In fact, this bug was caused by specifying the wrong type to the sizeof operator. We requested sizeof(int), which on this particular architecture is 4 bytes, but the correct type is actually int **, whose size is 8 bytes:

print sizeof(int **)
$4 = 8

Discover uninitialized values

Lets type c to continue until we get back to our main function:

Program received signal SIGTRAP, Trace/breakpoint trap.
0x0000000000401227 in main () at bad_prog.c:33
33 if (s.flag1 || s.flag2)

If you look at the Valgrind terminal now, you see that Valgrind complains about uninitialized values:

==566986== Conditional jump or move depends on uninitialised value(s)
==566986==    at 0x401222: main (bad_prog.c:33)
==566986== (action on error) vgdb me ... 

GDB has a monitor command that sends special requests to a remote target, in this case Valgrind. These requests include an extra set of commands that are specific to the target. Therefore, the commands shown in this article are specific to using GDB with Valgrind. The command won't be available under other circumstances.

To display the help for the monitor command, type:

(gdb) monitor help
general valgrind monitor commands:
help [debug] : monitor command help. With debug: + debugging commands
v.wait [ms] : sleep ms (default 0) then continue
v.info all_errors : show all errors found so far


One useful monitor command is xb <addr> [<len>], which prints information about the validity of <len> bytes (the default is 1) at <addr>. On the first line of output, the command prints a character that indicates whether the four bits at that position are defined. A defined bit is one that the program has written, whereas an undefined bit hasn't been written to yet, or was overwritten with another undefined bit.

In the output from monitor xb, a 0 indicates that the bits are defined, a 1 indicates that the bits are undefined, and a double underscore (__) indicates an unaddressable byte. On the second line of output, the command prints the addresses followed by the values at those addresses, in a layout similar to the GDB command x/<len> <addr>.

The output from xb is in hexadecimal, so ff equals 1111 1111, indicating an undefined value. Let's use the monitor xb command to check the flag fields in bad_prog. First, print the addresses of the flags and their sizes, then use this information in the xb command:

(gdb) print &s.flag1
$4 = (int *) 0x1ffefff400
(gdb) print &s.flag2
$5 = (int *) 0x1ffefff404
(gdb) print sizeof (s.flag1)
$6 = 4
(gdb) monitor xb 0x1ffefff400 4
ff ff ff ff
0x1FFEFFF400: 0x50 0x12 0x40 0x00
(gdb) monitor xb 0x1ffefff404 4
00 00 00 00
0x1FFEFFF404: 0x02 0x00 0x00 0x00

flag1 is all f's, which means that it is undefined. If we check the code, we see that only flag2 is assigned a value. The first line of output from monitor xb for the address of flag2 consists of all zeros (00 00 00 00), showing that the flag is defined.

Scan for memory leaks

The monitor leak_check command triggers a scan for memory leaks:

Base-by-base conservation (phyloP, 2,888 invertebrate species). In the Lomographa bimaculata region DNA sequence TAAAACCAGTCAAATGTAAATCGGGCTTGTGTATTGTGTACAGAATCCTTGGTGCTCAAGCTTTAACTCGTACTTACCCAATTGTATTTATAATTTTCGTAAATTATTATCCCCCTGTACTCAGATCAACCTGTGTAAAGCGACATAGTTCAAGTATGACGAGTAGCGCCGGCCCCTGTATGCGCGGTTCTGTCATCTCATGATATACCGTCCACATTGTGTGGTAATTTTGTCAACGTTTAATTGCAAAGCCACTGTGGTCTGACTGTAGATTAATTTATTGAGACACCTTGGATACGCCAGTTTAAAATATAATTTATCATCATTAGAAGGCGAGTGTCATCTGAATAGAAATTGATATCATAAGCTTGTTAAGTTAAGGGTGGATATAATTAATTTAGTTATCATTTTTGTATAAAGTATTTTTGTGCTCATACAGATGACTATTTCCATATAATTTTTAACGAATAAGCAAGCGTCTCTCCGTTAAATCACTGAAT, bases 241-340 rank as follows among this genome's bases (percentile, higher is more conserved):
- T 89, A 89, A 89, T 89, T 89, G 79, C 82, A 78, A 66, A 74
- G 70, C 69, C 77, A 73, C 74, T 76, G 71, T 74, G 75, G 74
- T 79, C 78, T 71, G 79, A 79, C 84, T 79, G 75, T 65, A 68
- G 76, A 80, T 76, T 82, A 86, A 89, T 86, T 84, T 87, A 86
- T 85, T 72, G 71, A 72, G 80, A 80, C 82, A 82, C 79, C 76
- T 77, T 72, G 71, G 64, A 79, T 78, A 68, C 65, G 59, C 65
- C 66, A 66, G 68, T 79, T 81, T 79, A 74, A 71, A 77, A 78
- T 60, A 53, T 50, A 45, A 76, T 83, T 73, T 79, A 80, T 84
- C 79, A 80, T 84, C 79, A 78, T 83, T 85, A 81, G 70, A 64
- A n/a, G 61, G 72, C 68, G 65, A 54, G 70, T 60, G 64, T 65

(gdb) monitor leak_check
==18002== 1,600 (+1,600) (1,440 (+1,440) direct, 160 (+160) indirect)
bytes in 18 (+18) blocks are definitely lost in loss record 3 of 3
==18002== at 0x4A36EA7: malloc (vg_replace_malloc.c:307)
==18002== by 0x4011EC: setup_foo (bad_prog.c:23)
==18002== by 0x401215: main (bad_prog.c:30)

Valgrind tells us here that the function setup_foo, which is called by main, leaks memory allocated by malloc():

(gdb) monitor block_list 3
==18002== 1,600 (+1,600) (1,440 (+1,440) direct, 160 (+160) indirect)
bytes in 18 (+18) blocks are definitely lost in loss record 3 of 3
==18002== at 0x4A36EA7: malloc (vg_replace_malloc.c:307)
==18002== by 0x4011EC: setup_foo (bad_prog.c:23)
==18002== by 0x401215: main (bad_prog.c:30)
==18002== 0x4E390D0[80]
==18002== 0x4E39AF0[80] indirect loss record 1
==18002== 0x4E39B80[80] indirect loss record 1


==18002== 0x4E39160[80]

You can also ask for additional information about the pointers to memory that you think could be leaked. As an example, the variable s is allocated in main, so you would expect it to be on the stack. And indeed, the montitor who_points_at command shows that the stack pointer RSP points to that variable:

(gdb) print &s
$1 = (struct foo *) 0x1ffefff400
(gdb) monitor who_points_at 0x1ffefff400
==18002== Searching for pointers to 0x1ffefff400
==18002== tid 1 register RSP pointing at 0x1ffefff400

In this case, the information is not very interesting or useful, but when you're somewhere deep in the program and you suspect something has leaked, who_points_at could be very helpful. It prints the list of references to a variable, which can help you find what variable you need to free.

It is possible to do the same with registers. Memcheck keeps a whole "shadow" memory copy of your program. This shadow copy keeps track of which bits are defined.

Valgrind also maintains shadow registers, which are "fake" registers that Valgrind provides to GDB to represent shadow bits. If you run Valgrind with the --vgdb-shadow-registers=yes option, you can view Valgrind's shadow registers in GDB.

monitor xb and monitor get_vbits get information on undefined memory for any memory address in the program. The same can be done for everything held in a register.

Command-line options

You can set some Valgrind command-line options through monitor commands. For example, if you wish to start tracing system calls from this point on, enter:

(gdb) monitor v.clo --trace-syscalls=yes

Ending the debugging session

When you want to terminate the combined Valgrind and GDB debugging session, terminate the Valgrind process first via the GDB kill command. After that, use quit in GDB to exit the debugger:

(gdb) kill
Kill the program being debugged? (y or n) y
[Inferior 1 (Remote target) killed]
(gdb) q


We've used Valgrind with GDB to find several programming errors related to memory use. First, we saw how Valgrind identified an invalid memory write and how GDB could be used to further diagnose this problem. Next, we looked for uninitialized data, and finally used GDB to ask Valgrind for a memory leak scan.

A pristine use of memory is crucial to providing secure, robust programs that don't break suddenly during use. The example in this article showed how a program could seem to perform properly in some situations while harboring serious memory flaws. Use Valgrind and GDB to protect your C and C++ code.